Saturday, November 6, 2010

Inflation, Oil Prices, and the Trade Deficit

World oil prices are going up just on the idea that the Fed’s latest money-boosting tricks will lead to inflation. If inflation actually occurs, oil prices will go up more. You may have noticed gasoline prices going up about 7 percent in the last two weeks. This is not the result of oil companies trying to influence the election, but speculators betting that the U.S. dollar will fall, anticipating the Fed move before it was officially announced. As long as the United States is the largest oil importer, its money will have an inverse relationship to oil.

But the declining dollar and increasing prices for energy make it more important to reduce our national dependence on imported energy. Energy is the biggest of category of imports in the United States, sometimes exceeding all other imports combined, and the United States is running a persistent trade deficit, importing too much compared to the amount of money we have available to spend. The trade deficit is the main reason the U.S. economy is chronically out of balance. The U.S. economy won’t be right until the trade deficit is smaller. The declining U.S. dollar, though, will tend to make the trade deficit larger.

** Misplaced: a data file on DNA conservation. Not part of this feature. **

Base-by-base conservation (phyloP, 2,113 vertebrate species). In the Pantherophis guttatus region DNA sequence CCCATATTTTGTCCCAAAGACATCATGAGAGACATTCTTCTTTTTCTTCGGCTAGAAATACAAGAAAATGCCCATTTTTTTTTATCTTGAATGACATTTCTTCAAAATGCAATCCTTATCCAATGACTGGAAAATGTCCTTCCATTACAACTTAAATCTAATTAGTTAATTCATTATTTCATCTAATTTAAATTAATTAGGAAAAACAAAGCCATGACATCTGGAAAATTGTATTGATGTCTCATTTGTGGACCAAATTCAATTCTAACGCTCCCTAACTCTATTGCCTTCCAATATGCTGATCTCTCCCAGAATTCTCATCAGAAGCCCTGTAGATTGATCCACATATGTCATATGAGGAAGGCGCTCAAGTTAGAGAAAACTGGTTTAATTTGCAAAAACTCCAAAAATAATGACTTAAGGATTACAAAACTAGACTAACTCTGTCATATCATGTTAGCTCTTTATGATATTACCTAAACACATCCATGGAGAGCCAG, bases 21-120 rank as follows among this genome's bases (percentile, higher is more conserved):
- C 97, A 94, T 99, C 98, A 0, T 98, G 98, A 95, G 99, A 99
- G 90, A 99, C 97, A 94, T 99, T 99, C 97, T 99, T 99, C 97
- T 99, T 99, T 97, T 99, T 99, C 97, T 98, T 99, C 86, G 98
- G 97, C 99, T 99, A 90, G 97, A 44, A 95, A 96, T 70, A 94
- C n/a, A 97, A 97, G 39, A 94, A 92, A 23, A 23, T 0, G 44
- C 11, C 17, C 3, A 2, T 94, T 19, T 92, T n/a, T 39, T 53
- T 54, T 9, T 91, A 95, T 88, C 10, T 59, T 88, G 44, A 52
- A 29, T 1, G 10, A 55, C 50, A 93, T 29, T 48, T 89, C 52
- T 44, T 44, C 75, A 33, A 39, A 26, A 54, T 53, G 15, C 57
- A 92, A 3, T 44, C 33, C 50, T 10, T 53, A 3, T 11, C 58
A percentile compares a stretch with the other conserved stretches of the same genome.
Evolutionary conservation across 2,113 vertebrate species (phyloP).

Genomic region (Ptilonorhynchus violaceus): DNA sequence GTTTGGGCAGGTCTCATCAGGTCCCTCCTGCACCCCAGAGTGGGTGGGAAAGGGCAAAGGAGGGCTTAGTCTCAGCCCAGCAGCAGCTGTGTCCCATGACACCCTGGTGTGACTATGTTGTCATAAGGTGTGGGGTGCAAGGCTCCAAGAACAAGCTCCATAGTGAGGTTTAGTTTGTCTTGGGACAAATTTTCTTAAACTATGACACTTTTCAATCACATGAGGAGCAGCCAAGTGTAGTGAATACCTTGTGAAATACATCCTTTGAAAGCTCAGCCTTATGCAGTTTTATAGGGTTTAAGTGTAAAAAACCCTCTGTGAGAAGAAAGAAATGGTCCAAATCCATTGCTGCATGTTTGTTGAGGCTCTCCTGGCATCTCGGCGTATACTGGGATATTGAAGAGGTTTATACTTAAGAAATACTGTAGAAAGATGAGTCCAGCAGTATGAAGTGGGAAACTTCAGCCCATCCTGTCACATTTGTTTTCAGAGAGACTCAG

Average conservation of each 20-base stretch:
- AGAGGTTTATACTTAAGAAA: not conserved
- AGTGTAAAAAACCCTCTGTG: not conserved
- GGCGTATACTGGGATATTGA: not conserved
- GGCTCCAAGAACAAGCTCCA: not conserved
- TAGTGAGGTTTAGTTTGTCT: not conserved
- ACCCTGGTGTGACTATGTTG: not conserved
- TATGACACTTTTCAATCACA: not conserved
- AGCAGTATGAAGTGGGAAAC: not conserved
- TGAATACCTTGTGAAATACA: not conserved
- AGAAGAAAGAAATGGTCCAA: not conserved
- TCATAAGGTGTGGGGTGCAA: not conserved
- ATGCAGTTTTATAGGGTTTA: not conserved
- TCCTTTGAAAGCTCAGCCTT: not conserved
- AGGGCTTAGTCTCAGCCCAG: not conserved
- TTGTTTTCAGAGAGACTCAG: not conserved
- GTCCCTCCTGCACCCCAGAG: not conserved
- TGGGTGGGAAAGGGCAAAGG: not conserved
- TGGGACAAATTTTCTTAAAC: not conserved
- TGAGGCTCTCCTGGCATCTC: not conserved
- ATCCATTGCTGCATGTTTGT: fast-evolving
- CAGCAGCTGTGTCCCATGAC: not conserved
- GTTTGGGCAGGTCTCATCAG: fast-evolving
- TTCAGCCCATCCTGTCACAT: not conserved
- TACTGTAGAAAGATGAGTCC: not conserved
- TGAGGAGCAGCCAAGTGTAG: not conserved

To counter this, we need to find more ways to use less energy. Replacing the old CRT televisions with flat screens was the right idea. The new trend of replacing light bulbs with LED light bulbs will have a similar effect. There must be other ways in which we can do what we’re doing without importing so much energy.